Perhaps Luke's paper and his use of the concept of cultural and social
capital could spark a discussion of Bourdieu's article "Forms of
Capital" sometime. I have some thoughts on something I think I see
Bourdieu doing. I see him **compressing** together different levels
of reality, such as the socio-economic, the socio-cultural, and
cultural-psychological, thereby losing a handle on the generative/
emergent cause and effect relationship between these different
integrative levels. These levels operate under different
developmental dynamics and time frames - while at the very same time,
they interpenetrate and inter-transform one another. Both of these
aspects are vital for theorizing, describing, analyzing and
intervening in any aspect of social reality.

What I see Bourdieu as doing has similarities to, but is different
from, reductionism. I call it "compressionism." In some ways,
according to a view I am developing, compressionism is the opposite of
reductionism. Both reductionism and compressionism can offer
interesting insights and metaphors in the short term, but both can
also quickly become one-sided and obfuscatory if used mechanically and
exclusively. These two approaches tend to overstate one aspect or the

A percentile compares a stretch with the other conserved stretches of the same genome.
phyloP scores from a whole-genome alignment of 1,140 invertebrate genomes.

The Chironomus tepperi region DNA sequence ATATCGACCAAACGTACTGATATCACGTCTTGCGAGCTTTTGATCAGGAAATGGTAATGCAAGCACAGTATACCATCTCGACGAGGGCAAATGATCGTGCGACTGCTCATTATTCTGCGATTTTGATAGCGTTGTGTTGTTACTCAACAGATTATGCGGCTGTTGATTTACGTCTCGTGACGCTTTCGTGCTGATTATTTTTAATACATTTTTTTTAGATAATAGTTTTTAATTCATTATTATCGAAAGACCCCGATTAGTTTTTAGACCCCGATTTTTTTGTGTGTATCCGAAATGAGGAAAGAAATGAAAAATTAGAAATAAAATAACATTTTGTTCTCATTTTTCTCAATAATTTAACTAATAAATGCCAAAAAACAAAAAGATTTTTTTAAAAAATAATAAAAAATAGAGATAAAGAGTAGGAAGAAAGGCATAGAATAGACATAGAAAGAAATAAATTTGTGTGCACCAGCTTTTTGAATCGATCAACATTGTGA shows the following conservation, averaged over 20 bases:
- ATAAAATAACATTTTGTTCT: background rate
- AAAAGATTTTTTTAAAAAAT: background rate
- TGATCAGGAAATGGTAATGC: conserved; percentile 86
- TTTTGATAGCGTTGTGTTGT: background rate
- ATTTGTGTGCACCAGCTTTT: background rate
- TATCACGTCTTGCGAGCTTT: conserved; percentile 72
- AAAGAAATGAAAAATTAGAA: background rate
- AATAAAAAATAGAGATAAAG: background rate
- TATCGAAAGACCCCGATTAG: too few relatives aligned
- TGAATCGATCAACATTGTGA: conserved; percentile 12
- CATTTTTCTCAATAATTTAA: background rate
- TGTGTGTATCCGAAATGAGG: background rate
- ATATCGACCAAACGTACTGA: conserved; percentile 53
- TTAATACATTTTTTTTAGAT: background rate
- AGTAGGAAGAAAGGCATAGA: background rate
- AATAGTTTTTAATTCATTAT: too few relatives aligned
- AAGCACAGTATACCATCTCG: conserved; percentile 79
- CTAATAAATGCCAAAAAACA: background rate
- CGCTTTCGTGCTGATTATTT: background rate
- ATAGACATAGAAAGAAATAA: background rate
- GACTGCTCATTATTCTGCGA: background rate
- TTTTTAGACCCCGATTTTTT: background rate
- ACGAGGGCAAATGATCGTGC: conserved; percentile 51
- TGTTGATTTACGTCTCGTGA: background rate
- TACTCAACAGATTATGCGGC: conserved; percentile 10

other of the complex relationship between integrative levels. The
solution must be to see and understand both aspects, and all sides of
the thing being investigated. Compressionism and reductionism (and
lots of methodological -isms - structuralism, functionalism,
relativism, etc.) can be used as helpful tools for thinking and asking
questions - but are not so helpful, in my opinion, when used as
methods to draw conclusions with.

Bourdieu's "Forms of Capital" can be found at:

Now to some commentary on the content of the paper.

Luke's articulate and potent discussion of discrimination and
oppression regarding racism and linguistic repression creates the
impression that an explanation is being advanced. But on closer
examination, I don't see an explanation in this paper. Just a
description. And a solid, outspoken one, may I add, which I